We give our writers a lot of stuff. Their folders are full of charts, worksheets and examples meant to be helpful for independent writing, but are students using these tools to their fullest capacity? Are writers waiting for us to say “get out ___” or “look at ____”? This post will give you some practical ideas for how to help students achieve interdependence and utilize the silent teachers in the classroom to their fullest capacity.
Where are the places your writers find themselves stuck? Identifying our writers’ sticky spots can help us determine entry points for writers to pull themselves out of being stuck and instead strive!
The truth in writing — and in many aspects of life — is that there isn’t really one way to do anything. The strongest writers understand their options and are flexible and intentional with their choices. That’s repertoire!
From the planning process to the creation, read to find out six ways to make kids the center of your charts–the center of learning.
Helping students take back their writing time when they are a slow starter.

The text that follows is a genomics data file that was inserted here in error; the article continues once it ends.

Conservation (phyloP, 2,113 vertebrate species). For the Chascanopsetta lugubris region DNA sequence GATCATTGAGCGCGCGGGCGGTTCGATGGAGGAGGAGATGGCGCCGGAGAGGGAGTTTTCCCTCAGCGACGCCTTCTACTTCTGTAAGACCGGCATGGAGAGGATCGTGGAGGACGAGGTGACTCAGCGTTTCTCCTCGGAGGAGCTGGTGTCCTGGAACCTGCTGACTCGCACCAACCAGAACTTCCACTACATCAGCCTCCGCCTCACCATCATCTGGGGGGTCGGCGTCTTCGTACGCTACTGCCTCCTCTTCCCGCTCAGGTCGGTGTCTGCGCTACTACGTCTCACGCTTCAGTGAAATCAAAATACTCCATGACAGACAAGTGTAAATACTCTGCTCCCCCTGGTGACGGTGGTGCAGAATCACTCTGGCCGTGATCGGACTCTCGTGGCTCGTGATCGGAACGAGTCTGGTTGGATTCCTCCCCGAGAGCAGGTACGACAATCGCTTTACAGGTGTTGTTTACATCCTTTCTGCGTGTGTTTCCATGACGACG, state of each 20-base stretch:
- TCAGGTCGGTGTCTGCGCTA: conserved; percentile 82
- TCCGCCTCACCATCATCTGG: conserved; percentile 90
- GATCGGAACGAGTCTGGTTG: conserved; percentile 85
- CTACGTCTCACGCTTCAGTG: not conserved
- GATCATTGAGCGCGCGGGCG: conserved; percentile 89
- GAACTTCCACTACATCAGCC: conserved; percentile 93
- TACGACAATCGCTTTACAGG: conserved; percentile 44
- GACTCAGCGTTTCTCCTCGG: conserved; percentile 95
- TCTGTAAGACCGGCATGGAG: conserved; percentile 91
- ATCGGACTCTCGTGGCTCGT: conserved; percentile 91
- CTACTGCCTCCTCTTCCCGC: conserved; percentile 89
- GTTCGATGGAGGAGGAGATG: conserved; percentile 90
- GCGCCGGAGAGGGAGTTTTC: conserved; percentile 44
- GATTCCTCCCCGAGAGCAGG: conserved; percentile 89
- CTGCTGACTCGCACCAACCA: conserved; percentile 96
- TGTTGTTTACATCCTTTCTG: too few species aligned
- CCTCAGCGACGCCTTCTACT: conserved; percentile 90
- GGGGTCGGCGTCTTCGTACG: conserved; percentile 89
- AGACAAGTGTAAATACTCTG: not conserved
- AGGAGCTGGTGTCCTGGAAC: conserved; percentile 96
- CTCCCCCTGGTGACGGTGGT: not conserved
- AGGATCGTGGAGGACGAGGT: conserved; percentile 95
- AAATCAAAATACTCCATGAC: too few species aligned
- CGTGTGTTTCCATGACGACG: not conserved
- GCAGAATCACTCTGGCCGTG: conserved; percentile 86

Ever wish you could have all the best strategies from your favorite writing teachers in one place? Atwell, Fletcher, Ray, Calkins, Heard and more are among the many hat tips in Jen Serravallo’s newest publication, THE WRITING STRATEGIES BOOK. Come take a look at how Jen expertly weaves her own expertise and ideas along with tried and true favorites from the best of the best.
What option can you give your students when they just get stuck?
Start the year off right with charts that make expectations, strategies and tips on writing visible for students.
Memoir: Early Strategy Chart Originally uploaded by teachergal I tend to have a lot of mini-charts for my students’ notebooks rather than hanging large ones around the room (these days). However, I thought… Continue reading